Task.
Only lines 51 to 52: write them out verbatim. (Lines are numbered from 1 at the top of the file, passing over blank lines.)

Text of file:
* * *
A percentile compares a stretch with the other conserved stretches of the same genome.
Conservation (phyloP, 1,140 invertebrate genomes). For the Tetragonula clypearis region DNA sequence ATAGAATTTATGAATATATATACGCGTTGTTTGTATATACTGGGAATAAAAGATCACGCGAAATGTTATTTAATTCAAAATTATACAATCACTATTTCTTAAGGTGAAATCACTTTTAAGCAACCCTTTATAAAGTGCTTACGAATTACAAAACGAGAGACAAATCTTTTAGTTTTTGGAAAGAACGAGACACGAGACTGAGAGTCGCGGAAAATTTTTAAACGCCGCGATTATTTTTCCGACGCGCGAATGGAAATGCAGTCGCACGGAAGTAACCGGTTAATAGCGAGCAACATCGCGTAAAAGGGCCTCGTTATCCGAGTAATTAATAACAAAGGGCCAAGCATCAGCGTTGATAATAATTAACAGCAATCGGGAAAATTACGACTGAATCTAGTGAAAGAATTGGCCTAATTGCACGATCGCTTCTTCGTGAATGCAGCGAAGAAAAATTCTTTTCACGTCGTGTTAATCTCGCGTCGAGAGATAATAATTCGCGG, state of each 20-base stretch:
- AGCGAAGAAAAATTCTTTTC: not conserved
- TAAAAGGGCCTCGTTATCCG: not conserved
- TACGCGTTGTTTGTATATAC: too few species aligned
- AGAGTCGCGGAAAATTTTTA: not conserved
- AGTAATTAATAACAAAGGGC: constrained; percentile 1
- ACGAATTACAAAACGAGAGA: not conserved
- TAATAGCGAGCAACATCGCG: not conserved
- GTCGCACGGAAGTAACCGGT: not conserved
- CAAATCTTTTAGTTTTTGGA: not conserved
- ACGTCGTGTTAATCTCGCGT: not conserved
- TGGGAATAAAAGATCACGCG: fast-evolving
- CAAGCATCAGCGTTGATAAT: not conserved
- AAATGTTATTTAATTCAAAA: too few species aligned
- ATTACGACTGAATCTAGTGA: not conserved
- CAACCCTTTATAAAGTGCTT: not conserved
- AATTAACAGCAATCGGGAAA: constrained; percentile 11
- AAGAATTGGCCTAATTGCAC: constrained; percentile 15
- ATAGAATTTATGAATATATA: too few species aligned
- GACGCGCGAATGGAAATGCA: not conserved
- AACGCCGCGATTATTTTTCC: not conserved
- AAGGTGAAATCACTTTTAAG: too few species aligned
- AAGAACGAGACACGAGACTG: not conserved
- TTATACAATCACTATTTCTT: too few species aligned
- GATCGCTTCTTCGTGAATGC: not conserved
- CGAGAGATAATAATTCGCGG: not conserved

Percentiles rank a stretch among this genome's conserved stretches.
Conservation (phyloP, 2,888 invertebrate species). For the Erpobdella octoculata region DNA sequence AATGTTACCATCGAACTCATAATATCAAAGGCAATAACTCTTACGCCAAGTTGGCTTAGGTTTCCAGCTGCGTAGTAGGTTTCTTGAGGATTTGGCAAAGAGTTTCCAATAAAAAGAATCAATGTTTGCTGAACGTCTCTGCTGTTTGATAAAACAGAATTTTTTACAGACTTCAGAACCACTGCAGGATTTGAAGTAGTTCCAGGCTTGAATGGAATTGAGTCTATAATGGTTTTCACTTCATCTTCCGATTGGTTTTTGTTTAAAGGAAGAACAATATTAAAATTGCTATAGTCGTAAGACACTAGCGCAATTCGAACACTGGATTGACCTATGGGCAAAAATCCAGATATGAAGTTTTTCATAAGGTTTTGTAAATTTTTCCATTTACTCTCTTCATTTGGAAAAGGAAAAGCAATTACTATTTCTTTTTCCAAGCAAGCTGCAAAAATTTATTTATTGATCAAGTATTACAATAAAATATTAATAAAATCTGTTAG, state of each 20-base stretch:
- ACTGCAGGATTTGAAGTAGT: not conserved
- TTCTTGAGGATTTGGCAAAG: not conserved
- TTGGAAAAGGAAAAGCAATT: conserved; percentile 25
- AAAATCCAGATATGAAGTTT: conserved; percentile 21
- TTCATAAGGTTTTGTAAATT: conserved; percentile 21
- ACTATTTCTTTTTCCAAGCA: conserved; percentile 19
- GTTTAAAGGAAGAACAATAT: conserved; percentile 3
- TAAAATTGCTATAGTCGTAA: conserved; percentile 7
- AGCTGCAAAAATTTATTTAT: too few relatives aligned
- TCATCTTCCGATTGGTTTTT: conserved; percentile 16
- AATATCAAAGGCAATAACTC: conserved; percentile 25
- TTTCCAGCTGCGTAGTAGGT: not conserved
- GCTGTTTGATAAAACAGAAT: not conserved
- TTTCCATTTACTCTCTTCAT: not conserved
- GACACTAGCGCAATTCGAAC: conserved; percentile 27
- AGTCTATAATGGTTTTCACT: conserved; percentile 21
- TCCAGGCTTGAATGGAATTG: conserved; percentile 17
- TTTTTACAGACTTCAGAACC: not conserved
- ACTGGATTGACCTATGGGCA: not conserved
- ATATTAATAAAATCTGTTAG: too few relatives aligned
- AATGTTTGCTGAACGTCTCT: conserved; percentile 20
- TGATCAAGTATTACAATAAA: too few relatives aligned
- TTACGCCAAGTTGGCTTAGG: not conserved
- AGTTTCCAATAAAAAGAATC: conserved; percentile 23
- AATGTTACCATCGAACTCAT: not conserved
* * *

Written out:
- TGATCAAGTATTACAATAAA: too few relatives aligned
- TTACGCCAAGTTGGCTTAGG: not conserved